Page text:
Statues Depict UN in Control of Canadian Army’s Past, Present and Future
On Sunday Aug 8th 2004, the Canadian Association of Veterans obtained funding to put up and display three statues in Memorial Park in Winnipeg, Manitoba. The statues are located near the corner of Osborne St. N and Memorial Blvd, north of Memorial Park. It is located north of the Masonic Legislative building as well.
It is dedicated to Peacekeepers who have lost their lives in the service of the country of Canada since the signing of the United Nations Charter on Oct 24th 1945.
The statue is called Peacekeepers Cairn. Cairn is defined as a heap of stones set up as a landmark, monument, tombstone, etc.
The three pillars are said to represent the Army, Navy, Air Force (and supposedly also the RCMP).
The pillar on the left is 10 feet tall, has a 45 degree beveled top to show a symbol from the front of a Peacekeeping medal depicting three soldiers. One soldier is an unarmed United Nations Military Observer, holding a pair of binoculars. A second soldier, a woman, shoulders a radio, while the third stands guard with a rifle. Above them flies a dove, the international symbol of peace. This side of the medal also bears the inscriptions PEACEKEEPING and SERVICE DE LA PAIX (translated to service out of peace), together with two maple leafs. The word“PAST” is engraved vertically into the front.
The center pillar is 12 feet tall with a 45 degree beveled top to show the United Nations symbol engraved into the stone. The symbol of the words UN on the top of a map of the world with what I construe as, it consits of longitude and latitude lines. The logo has a border of leaves, 7 on the left and 6 on the right. The word “PRESENT” is engraved into the pillar vertically.
The pillar to the right of center statue is 8 feet tall with the same bevel as the others and showing the Peacekeeping medal, reversed side. The medal’s reverse shows the cipher of Her Majesty the Queen on a maple leaf surrounded by two sprigs of laurel and the word CANADA. The word “FUTURE” engraved vertically into the front of the pillar.
Click HERE for the source (description of symbolism of peace medal).
So in essence the cairn depicts the Canadian Army’s past, present and future is aligned with UN peacekeeping missions and that the Canadian Armed Forces is essentially an army for the British Monarchy. After all that should come as no surprise to civilians who know section 2 of the Criminal Code of Canada which defines the “Canadian Forces” as the armed forces of Her Majesty
Are UN peacekeeping missions really about peacekeeping?
Canada has been in over 30 major peacekeeping missions since 1956 but are the peacekeeping missions all about perpetuating peace? It’s hard to tell unless one gets information first hand from a Canadian soldier or a veteran that’s been on a UN peacekeeping mission. The Canadian Awareness Network had a private interview with a veteran who was deployed to Cyprus and Bosnia under a UN peacekeeping mission. Here’s a quote of what he has to say about UN peacekeeping missions,he would like to remain anonymous:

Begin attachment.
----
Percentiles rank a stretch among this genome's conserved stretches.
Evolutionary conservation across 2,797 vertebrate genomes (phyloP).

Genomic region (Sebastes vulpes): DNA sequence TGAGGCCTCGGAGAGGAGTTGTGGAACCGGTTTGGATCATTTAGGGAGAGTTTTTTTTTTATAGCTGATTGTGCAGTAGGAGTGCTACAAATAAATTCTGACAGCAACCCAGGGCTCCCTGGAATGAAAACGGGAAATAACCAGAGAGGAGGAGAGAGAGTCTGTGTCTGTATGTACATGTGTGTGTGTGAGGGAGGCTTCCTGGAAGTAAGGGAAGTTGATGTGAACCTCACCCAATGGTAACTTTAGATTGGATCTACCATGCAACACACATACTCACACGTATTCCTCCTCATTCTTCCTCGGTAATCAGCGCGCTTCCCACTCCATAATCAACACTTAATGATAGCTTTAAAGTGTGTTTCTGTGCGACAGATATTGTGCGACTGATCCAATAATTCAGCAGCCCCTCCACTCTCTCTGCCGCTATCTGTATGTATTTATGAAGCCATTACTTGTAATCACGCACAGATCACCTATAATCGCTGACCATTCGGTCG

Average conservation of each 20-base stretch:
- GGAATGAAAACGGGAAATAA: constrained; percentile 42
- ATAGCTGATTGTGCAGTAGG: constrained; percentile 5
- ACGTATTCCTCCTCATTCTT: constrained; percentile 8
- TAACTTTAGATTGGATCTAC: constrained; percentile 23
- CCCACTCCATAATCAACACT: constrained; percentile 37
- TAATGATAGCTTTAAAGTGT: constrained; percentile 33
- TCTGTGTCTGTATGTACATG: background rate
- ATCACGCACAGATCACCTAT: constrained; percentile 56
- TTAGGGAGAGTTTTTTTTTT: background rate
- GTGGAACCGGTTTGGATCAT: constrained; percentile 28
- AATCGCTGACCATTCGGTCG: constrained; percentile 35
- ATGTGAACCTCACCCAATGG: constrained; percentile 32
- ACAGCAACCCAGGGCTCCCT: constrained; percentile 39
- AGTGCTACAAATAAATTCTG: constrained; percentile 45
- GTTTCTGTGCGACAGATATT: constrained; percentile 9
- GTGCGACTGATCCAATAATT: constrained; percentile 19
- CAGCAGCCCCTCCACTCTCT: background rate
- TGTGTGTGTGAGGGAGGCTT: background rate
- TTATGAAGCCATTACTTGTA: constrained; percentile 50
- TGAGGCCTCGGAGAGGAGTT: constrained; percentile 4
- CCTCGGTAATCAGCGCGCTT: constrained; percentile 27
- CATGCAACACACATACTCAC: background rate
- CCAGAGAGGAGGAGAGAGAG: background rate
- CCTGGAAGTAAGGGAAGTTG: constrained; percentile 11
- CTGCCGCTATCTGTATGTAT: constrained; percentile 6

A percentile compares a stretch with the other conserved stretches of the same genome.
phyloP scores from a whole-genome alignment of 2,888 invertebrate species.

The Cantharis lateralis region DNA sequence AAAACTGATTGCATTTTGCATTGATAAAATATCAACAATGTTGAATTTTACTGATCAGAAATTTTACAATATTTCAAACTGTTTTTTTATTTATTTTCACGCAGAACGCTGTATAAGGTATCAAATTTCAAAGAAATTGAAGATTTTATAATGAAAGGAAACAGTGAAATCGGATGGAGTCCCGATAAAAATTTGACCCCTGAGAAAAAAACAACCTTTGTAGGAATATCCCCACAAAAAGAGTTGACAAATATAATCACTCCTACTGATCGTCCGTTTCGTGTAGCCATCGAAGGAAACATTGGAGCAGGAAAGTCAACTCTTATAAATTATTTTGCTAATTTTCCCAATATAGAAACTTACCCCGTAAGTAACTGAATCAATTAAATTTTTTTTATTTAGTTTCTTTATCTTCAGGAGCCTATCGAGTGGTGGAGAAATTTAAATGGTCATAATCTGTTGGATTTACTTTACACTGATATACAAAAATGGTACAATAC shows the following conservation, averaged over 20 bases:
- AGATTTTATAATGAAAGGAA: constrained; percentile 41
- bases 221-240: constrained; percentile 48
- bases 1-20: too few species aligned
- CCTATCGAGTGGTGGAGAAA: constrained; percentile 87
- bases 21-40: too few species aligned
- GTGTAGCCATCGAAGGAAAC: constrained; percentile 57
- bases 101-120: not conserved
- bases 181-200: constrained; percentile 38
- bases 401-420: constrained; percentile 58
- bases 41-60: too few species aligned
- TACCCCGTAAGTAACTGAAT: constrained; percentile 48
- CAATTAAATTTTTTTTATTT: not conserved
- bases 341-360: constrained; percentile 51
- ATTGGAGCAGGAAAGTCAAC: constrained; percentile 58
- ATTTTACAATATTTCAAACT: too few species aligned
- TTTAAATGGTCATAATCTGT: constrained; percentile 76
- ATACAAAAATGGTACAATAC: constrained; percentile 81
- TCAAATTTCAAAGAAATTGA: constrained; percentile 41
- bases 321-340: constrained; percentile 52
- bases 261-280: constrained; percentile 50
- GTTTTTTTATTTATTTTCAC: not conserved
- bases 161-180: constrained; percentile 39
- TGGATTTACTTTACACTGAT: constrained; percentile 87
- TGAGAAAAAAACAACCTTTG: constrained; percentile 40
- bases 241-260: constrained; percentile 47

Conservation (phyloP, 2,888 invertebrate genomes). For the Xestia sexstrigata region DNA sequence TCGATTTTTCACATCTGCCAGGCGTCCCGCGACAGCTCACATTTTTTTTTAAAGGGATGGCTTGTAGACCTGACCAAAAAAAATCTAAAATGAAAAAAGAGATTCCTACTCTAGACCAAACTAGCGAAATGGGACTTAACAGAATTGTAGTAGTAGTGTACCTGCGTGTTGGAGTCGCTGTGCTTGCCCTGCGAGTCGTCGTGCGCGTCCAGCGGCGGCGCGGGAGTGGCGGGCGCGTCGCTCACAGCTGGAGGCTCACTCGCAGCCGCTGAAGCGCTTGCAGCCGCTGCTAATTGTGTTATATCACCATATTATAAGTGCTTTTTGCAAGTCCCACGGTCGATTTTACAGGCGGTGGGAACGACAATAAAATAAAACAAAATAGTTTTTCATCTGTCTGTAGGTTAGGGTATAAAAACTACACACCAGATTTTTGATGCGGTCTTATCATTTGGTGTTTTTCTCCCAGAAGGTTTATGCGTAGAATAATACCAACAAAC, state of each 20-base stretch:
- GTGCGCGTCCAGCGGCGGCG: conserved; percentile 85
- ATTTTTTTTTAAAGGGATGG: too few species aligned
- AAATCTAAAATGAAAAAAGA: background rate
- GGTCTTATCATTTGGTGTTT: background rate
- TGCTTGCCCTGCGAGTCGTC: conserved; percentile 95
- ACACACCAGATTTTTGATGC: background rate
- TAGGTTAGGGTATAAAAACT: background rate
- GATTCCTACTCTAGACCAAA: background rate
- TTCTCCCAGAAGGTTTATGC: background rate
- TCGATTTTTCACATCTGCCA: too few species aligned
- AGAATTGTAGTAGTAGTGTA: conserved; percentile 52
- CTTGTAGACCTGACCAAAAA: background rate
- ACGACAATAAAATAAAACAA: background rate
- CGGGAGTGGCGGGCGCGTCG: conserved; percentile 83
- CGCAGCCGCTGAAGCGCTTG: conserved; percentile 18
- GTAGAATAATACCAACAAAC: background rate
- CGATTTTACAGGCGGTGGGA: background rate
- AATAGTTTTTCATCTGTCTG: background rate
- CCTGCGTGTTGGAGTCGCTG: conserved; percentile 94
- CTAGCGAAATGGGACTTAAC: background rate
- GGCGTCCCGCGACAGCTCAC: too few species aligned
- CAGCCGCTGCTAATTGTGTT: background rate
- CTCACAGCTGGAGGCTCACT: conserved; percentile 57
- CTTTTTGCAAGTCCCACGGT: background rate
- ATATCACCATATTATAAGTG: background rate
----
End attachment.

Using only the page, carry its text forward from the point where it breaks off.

“I have done a couple peacekeeping missions,I did Cyprus in the middle east. That was more of a peacekeeping mission there for sure. But then we go to Bosnia thinking it’s the same type of deal like Cyprus but it wasn’t.” He was there to give food to civilians.
He then told me in Cyprus there was very little combat saying, “in the middle east… it was one killing in the whole 7 or 8 months that you were there where in Bosnia there were peacekeepers getting shot at everyday… United Nations said it was peacekeeping but you know in the eyes of the soldiers it was definitely far from that. From what they’re trying tell the media and what it actually was to me were two different things.” He describes it to be missions that involve combat of defense He said many soldiers killed their selves from the trauma’s they endure.
An article from OpenCanada.org goes into detail how UN peacekeeping mission can be full out war below:
Steve Saideman | June 13, 2012 OpenCanada.org
“…Peacekeeping missions have always risked violence, and we will continue to see violence in the future, even if less than before. The key factor that needs to be considered, which is frequently ignored, is this: When it comes to peacekeeping efforts, the enemy forces have a say in how things play out – and theirs is the deciding vote.
What does this mean? In any conflict that peacekeepers might enter, there are multiple sides and usually more than one set of actors hostile to the accord. (After all, if an agreement produced consensus, there would be little need for outsiders to intervene.) These “spoilers,” as they are known, may or may not resort to violence, but the threat that they may do so means that the outside interveners must be prepared to be violent themselves. This is basic deterrence logic: You need to be able to threaten to impose costs to deter a potential aggressor, AND you need to use force if deterrence breaks down.
The dramatic failure of the UN mission in Rwanda as the genocide started was partly due to the weakness of the UN peacekeeping effort. The genocidaires chose to be violent, voting for war against the rest of Rwanda. They started it off by killing a number of peacekeepers. As the UN mission was poorly equipped, it did not defend itself, nor did it protect anyone else. Indeed, the lesson drawn by potential spoilers from Mogadishu and Rwanda is this: Start by killing the peacekeepers, who may then flee.